“Baby Boom Expected After Winter Storm Jonas” originally appeared on Yahoo Parenting and was reprinted with permission.
Could last weekend’s winter storm Jonas be responsible for a baby boom nine months from now? Some experts say yes — thanks to a combination of treacherous weather outside and bored people stuck inside.
“With low-level, low-severity storm advisories, we actually found an uptick in births nine months later,” Richard Evans, a professor of economics at Brigham Young University, said in an interview with NPR. “The story there is that if the lights go out and there’s no TV, it kind of sets the table for romance.”
Evans is the co-author of a study published in 2007 that found the birth rate only goes up after certain natural disasters. If extreme conditions cause people to evacuate or fear for their lives, birth rates will actually go down. “If you’re running for your life, you can’t make babies,” Evans said.
But that wasn’t the case with #Blizzard2016’s Jonas — where authorities gave people plenty of notice to stock up, hunker down, stay indoors, and prepare for power outages.
With no electricity, there’s no binge-watching TV, and limited social media access. And even with the electricity on, you can only watch so much Netflix over a long, snowy weekend.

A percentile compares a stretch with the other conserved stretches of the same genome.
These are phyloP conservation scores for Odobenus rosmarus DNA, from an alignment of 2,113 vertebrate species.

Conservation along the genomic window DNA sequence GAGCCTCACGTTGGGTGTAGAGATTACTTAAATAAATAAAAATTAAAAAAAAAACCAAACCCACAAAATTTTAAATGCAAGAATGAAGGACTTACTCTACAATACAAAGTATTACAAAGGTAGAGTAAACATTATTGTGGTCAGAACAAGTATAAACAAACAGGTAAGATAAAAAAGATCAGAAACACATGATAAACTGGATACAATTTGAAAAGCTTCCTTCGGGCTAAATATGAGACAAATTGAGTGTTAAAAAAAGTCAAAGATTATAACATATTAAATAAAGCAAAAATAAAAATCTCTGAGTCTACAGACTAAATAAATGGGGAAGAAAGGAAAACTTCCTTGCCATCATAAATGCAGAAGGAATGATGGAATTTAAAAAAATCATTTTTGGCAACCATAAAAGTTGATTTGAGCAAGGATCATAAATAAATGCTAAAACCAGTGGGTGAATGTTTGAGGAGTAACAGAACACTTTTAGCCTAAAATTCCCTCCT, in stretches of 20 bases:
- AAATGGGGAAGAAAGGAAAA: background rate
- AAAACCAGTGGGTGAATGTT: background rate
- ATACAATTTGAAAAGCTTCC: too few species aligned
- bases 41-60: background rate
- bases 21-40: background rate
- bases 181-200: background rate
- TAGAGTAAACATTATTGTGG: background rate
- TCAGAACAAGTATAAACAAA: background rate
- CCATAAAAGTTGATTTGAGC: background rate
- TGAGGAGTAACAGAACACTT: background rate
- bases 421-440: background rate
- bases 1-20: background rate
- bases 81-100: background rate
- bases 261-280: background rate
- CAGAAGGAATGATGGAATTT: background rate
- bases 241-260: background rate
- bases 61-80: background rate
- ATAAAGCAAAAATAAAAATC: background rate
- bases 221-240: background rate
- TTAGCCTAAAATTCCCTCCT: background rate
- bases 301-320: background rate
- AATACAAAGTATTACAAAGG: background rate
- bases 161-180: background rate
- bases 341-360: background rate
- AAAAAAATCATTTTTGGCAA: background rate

“Those seem to be the conditions that generate more babies,” Evans said.
You only need to go back as far as 2014’s “Snowvember” in upstate New York to find this theory proving true. Nine months after a brutal snowstorm hit the Buffalo area and trapped residents in their homes for days, local hospitals reported a dramatic increase — up to 30 percent — in the number of births.
Before that, in 2012, Hurricane Sandy kept many people inside, and health officials reported birthrates in the areas affected did indeed rise nine months later — one hospital in New Jersey saw a 25 increase, according to The Guardian.
Nine months will tell whether or not Jonas sparked a similar baby boom. One thing is certain, however: a number of new couplings were born, with some New Yorkers advertising on Craigslist for snow mates, writing ads like “Fun personal guy seeking snow cuddle buddy,” and popular dating app Hinge reminding female users that “blizzard boyfriends” were available with a simple swipe right, according to the Daily Mail.
More from Yahoo Parenting:
- Mark Zuckerberg has one question for Facebook friends after paternity leave ends
- When an ex snuggles with new husband’s kids
- Twins living on opposite sides of the world become dads on same day
- Anna Duggar opens up about visiting Josh in rehab
- Stunning photos of mom expecting quintuplets go viral